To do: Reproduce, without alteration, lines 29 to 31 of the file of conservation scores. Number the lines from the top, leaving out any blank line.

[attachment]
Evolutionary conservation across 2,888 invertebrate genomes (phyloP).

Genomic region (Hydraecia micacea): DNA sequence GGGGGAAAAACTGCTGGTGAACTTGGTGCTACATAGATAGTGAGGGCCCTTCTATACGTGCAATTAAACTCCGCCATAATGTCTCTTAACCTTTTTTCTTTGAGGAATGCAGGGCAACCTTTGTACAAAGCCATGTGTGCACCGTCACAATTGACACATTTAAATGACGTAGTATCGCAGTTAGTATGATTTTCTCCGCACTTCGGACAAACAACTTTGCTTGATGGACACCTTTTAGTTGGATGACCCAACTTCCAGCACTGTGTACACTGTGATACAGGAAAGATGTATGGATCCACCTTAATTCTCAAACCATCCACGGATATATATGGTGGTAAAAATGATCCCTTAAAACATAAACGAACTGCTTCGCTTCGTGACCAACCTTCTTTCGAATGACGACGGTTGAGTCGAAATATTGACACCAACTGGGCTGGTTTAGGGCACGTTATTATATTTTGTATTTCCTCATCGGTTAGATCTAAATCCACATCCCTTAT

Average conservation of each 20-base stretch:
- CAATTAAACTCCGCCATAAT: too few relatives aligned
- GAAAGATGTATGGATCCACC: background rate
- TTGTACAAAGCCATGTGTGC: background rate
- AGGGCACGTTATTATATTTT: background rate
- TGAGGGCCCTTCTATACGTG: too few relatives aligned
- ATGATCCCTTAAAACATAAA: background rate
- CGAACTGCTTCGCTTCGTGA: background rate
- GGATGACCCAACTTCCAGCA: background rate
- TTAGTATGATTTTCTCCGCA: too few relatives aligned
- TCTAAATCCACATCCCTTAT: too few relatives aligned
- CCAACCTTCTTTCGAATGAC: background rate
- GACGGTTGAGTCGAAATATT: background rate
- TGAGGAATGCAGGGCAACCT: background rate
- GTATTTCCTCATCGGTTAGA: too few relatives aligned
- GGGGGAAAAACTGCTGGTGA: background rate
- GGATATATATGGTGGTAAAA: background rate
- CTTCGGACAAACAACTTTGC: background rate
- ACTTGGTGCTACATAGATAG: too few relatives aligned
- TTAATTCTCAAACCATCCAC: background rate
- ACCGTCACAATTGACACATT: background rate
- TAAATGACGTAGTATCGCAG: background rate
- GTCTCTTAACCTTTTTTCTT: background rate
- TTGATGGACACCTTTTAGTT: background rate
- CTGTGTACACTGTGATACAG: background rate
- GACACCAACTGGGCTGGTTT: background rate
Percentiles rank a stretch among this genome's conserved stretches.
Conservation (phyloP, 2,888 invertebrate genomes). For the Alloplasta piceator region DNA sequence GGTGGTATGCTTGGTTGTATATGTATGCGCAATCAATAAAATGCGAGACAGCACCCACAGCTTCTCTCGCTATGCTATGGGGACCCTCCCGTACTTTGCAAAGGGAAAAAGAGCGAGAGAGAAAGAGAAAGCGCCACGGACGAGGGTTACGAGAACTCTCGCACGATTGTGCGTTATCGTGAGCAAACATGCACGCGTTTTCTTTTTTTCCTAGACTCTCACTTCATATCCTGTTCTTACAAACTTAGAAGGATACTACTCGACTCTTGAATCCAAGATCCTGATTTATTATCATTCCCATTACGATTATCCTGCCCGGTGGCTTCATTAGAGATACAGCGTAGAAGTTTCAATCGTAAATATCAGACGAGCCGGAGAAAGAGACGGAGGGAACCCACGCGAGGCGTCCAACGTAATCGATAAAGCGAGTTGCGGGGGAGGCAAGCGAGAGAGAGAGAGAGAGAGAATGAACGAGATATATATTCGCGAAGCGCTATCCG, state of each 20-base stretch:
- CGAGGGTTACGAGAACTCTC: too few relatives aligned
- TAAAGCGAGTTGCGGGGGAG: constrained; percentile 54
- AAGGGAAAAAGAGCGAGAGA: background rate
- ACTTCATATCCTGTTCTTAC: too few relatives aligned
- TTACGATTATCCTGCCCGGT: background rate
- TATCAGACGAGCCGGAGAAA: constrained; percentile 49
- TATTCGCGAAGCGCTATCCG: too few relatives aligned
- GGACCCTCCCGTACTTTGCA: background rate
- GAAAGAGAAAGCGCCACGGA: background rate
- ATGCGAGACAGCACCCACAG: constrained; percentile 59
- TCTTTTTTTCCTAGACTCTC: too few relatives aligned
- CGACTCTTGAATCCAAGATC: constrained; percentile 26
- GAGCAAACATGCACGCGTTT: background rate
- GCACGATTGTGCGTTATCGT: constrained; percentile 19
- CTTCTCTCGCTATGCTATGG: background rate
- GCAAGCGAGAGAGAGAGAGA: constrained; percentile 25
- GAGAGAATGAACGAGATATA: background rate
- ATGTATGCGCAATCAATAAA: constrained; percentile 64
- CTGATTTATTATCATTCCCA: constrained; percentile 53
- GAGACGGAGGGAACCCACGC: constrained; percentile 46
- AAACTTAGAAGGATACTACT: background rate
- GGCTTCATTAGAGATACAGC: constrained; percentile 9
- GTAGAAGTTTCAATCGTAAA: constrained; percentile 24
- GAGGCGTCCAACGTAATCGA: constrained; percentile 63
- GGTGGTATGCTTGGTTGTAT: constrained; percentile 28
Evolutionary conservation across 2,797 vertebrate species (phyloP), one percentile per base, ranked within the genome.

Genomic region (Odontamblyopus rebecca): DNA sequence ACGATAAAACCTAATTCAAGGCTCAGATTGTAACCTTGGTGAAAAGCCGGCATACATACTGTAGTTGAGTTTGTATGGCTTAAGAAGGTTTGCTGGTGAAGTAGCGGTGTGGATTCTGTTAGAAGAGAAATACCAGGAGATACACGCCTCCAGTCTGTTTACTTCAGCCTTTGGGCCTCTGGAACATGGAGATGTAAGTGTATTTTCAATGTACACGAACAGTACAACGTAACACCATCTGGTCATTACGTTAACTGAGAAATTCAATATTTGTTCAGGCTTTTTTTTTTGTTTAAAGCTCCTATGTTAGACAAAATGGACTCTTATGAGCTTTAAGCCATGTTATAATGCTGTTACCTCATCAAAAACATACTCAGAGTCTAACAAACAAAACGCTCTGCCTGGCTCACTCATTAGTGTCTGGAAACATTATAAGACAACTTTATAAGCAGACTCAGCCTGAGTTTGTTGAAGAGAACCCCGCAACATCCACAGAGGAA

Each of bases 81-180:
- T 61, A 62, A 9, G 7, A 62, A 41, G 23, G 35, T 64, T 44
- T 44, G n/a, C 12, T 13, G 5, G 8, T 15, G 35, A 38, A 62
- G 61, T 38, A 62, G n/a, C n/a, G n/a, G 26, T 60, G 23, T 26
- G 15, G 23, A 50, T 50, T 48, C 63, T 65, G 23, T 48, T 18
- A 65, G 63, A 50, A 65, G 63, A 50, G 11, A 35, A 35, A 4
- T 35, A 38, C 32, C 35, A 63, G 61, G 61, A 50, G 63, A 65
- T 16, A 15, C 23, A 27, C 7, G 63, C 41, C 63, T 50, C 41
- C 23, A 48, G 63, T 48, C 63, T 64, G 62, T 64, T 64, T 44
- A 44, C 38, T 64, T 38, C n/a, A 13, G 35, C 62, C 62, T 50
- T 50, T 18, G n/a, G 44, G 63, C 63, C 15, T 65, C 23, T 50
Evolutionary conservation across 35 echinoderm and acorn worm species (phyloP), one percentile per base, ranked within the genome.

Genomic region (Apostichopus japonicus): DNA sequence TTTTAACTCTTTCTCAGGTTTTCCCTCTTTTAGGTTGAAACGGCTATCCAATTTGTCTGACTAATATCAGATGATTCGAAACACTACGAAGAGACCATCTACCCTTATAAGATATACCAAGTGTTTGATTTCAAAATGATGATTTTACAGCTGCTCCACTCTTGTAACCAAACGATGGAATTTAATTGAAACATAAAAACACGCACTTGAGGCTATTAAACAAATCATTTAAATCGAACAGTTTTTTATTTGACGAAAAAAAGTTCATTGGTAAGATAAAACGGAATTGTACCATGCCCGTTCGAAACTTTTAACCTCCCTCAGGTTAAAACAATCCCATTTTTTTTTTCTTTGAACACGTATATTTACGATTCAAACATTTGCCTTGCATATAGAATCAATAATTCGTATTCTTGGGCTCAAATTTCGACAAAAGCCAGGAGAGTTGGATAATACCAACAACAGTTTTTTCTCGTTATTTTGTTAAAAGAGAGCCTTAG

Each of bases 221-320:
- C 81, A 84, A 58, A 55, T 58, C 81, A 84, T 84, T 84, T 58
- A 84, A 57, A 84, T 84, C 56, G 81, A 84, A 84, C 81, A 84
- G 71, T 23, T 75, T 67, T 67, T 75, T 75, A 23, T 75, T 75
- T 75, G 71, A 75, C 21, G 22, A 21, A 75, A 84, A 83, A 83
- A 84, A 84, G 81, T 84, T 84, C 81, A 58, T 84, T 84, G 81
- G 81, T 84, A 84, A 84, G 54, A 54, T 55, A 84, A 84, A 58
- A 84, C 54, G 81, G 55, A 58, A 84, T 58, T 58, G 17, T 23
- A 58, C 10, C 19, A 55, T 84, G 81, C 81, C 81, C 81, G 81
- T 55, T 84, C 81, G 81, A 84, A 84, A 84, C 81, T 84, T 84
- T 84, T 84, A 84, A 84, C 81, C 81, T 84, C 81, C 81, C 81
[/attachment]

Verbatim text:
Percentiles rank a stretch among this genome's conserved stretches.
Conservation (phyloP, 2,888 invertebrate genomes). For the Alloplasta piceator region DNA sequence GGTGGTATGCTTGGTTGTATATGTATGCGCAATCAATAAAATGCGAGACAGCACCCACAGCTTCTCTCGCTATGCTATGGGGACCCTCCCGTACTTTGCAAAGGGAAAAAGAGCGAGAGAGAAAGAGAAAGCGCCACGGACGAGGGTTACGAGAACTCTCGCACGATTGTGCGTTATCGTGAGCAAACATGCACGCGTTTTCTTTTTTTCCTAGACTCTCACTTCATATCCTGTTCTTACAAACTTAGAAGGATACTACTCGACTCTTGAATCCAAGATCCTGATTTATTATCATTCCCATTACGATTATCCTGCCCGGTGGCTTCATTAGAGATACAGCGTAGAAGTTTCAATCGTAAATATCAGACGAGCCGGAGAAAGAGACGGAGGGAACCCACGCGAGGCGTCCAACGTAATCGATAAAGCGAGTTGCGGGGGAGGCAAGCGAGAGAGAGAGAGAGAGAGAATGAACGAGATATATATTCGCGAAGCGCTATCCG, state of each 20-base stretch:
- CGAGGGTTACGAGAACTCTC: too few relatives aligned